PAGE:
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Marihuana, A Signal of Misunderstanding - Table of Contents

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History of Tobacco Regulation*

CONCLUSION

The big question is how the Federal government plans to proceed. Six tobacco bills are now pending in Congress. One of these bills would give the Federal Trade Commission authority to set maximum permissible limits on tar and nicotine. Another would establish a graduated cigarette tax based on tar content.

The FTC is presently carrying on negotiations with the industry to come up with a "clear and conspicuous" health warning for its print advertising. It is expected that the industry, " which has been working closely with the FTC 'will' take some 'voluntary' labeling action" (Where Cigarette Makers Spend, 1971: 57).

The industry feels the pressure; one member explains: "We are resigned to it. Over-all.... the industry mood is much more relaxed-now that we have this first big year behind us" (Where Cigarette Makers Spend, 1971: 57).

The public is clamoring for government action; a 1970 College Poll'. surveying-youths 18 and older on more than 100 campuses reveals that 96% believe that smoking is dangerous to one's health (College Poll, 1971).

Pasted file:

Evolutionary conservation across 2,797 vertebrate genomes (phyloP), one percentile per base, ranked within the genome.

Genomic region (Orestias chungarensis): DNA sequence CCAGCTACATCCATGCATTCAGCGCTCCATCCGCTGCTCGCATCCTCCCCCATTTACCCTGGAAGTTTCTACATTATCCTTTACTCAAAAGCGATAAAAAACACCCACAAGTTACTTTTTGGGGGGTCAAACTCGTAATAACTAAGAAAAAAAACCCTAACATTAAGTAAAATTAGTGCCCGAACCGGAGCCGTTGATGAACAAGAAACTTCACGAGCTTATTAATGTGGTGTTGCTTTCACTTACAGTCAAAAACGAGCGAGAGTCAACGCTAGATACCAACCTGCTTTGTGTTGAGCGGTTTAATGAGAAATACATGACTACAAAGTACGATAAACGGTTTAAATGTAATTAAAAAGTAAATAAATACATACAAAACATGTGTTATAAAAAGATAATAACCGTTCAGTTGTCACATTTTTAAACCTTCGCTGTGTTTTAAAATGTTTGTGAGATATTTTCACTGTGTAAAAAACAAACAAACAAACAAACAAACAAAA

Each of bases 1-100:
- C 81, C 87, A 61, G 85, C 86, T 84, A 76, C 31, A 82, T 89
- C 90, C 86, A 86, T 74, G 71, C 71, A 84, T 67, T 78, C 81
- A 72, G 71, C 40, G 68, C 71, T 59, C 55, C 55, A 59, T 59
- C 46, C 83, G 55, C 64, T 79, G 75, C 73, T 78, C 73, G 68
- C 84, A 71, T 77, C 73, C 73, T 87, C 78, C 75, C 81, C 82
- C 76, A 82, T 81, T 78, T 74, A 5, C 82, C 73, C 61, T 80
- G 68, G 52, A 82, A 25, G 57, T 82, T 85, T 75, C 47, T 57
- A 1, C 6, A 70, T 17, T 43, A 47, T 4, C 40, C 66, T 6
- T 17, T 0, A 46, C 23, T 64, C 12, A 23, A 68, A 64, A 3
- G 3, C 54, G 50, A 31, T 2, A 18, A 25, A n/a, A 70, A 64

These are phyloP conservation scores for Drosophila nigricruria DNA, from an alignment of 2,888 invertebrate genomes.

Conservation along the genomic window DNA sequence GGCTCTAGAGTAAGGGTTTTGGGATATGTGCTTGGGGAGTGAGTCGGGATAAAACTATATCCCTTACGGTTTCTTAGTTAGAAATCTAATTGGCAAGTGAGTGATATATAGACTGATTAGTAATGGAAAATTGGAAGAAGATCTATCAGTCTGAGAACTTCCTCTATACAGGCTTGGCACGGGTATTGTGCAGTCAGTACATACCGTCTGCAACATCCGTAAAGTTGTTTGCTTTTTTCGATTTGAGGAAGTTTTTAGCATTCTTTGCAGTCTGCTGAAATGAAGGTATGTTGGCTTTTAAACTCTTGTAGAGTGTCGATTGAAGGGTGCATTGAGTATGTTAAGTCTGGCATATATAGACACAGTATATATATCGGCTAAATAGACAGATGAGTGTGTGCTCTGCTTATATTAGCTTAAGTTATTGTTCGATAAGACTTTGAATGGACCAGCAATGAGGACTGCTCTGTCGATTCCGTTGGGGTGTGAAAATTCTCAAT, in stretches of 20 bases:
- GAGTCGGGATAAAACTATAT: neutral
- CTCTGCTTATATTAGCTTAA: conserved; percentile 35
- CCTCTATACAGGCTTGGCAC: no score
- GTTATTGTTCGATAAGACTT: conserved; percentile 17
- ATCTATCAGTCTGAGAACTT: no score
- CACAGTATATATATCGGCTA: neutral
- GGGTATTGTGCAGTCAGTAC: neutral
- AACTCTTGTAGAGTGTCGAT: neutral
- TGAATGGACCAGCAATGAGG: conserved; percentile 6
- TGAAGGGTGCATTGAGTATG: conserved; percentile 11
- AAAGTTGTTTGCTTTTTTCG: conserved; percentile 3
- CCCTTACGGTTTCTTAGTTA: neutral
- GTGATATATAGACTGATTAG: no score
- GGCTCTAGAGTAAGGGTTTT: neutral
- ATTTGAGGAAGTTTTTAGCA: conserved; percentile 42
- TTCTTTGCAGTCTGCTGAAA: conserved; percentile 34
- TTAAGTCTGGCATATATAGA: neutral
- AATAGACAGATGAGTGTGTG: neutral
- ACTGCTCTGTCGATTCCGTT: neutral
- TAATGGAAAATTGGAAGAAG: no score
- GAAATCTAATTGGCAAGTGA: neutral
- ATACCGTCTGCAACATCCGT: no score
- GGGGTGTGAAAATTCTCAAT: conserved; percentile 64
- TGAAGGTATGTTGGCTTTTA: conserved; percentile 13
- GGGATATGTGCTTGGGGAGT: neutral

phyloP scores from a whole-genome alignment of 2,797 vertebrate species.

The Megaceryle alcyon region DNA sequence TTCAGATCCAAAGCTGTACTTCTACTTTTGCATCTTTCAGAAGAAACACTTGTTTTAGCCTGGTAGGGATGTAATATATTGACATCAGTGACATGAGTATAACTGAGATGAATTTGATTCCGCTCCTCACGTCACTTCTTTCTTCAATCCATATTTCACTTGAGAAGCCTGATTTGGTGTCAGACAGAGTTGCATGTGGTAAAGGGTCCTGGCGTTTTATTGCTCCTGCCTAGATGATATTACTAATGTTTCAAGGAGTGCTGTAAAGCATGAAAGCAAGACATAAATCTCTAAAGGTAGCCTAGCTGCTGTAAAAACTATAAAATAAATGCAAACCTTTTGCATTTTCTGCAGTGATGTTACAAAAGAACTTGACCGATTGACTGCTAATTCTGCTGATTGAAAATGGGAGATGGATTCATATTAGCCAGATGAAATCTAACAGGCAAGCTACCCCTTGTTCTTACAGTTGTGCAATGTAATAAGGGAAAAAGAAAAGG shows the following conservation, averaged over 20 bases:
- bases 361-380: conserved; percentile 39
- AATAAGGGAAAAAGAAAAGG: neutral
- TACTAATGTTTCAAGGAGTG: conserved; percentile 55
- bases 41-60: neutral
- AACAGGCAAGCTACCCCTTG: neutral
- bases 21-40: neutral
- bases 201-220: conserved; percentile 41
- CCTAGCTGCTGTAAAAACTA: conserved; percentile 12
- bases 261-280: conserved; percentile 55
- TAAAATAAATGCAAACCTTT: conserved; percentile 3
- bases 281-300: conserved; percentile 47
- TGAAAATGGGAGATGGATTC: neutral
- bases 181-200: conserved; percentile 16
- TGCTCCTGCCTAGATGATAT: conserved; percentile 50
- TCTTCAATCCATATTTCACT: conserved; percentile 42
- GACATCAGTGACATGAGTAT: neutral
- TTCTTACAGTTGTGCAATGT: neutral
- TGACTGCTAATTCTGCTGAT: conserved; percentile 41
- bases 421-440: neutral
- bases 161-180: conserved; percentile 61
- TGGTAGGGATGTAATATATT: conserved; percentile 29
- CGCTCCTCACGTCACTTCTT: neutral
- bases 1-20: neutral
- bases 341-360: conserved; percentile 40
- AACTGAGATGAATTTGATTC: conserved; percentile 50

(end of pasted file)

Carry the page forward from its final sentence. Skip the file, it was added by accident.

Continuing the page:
Further, a 1969 study on teenage (13- to 18-yearolds) smoking attitudes, motivation and habits indicates "deep teenage dissatisfaction with cigarette smoking, considerable knowledge of its ill effects, but a very exaggerated estimate of the acceptance of smoking by the adult world" (Lieberman Research, 1969: 1-20). And, a 1970 nationwide survey of teenagers revealed: "72% of non-smokers identified physicians as the one group that could persuade them not to start smoking and 42% of those who smoked said their physician's advice would influence them to stop" (Doctors, 1970: 24).

Critics of the industry claim: "The controversy about smoking and health continues largely because of the energy, time and money spent by the tobacco industry in keeping this controversy alive" (College Poll, 1971).

In September, 1935, Fortune Magazine published a discussion of the medical implications of smoking. It concluded that:

This much can be said: That the possible benefit to be derived from tobacco is always less than the possible harm (Robert, 1949: 256).

Official policy has never accepted this judgment. In recent years, steps have been taken to discourage smoking, although there is little conclusive evidence that consumption patterns are changing. It can be expected that official policy and alterations in individual behavior will both evolve slowly during the coming years. The socioeconomic impact of a sudden change in official policy would be great, a circumstance reflecting the momentum of several centuries of intense commercial activity.


References

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7 USC 511 (b) (d), 1935.

7 USC 515, 1936.

7 USC 1303,1938.

7 USC 1312, 1938.

7 USC 1314, 1938.

26-USC -5701, et seq.



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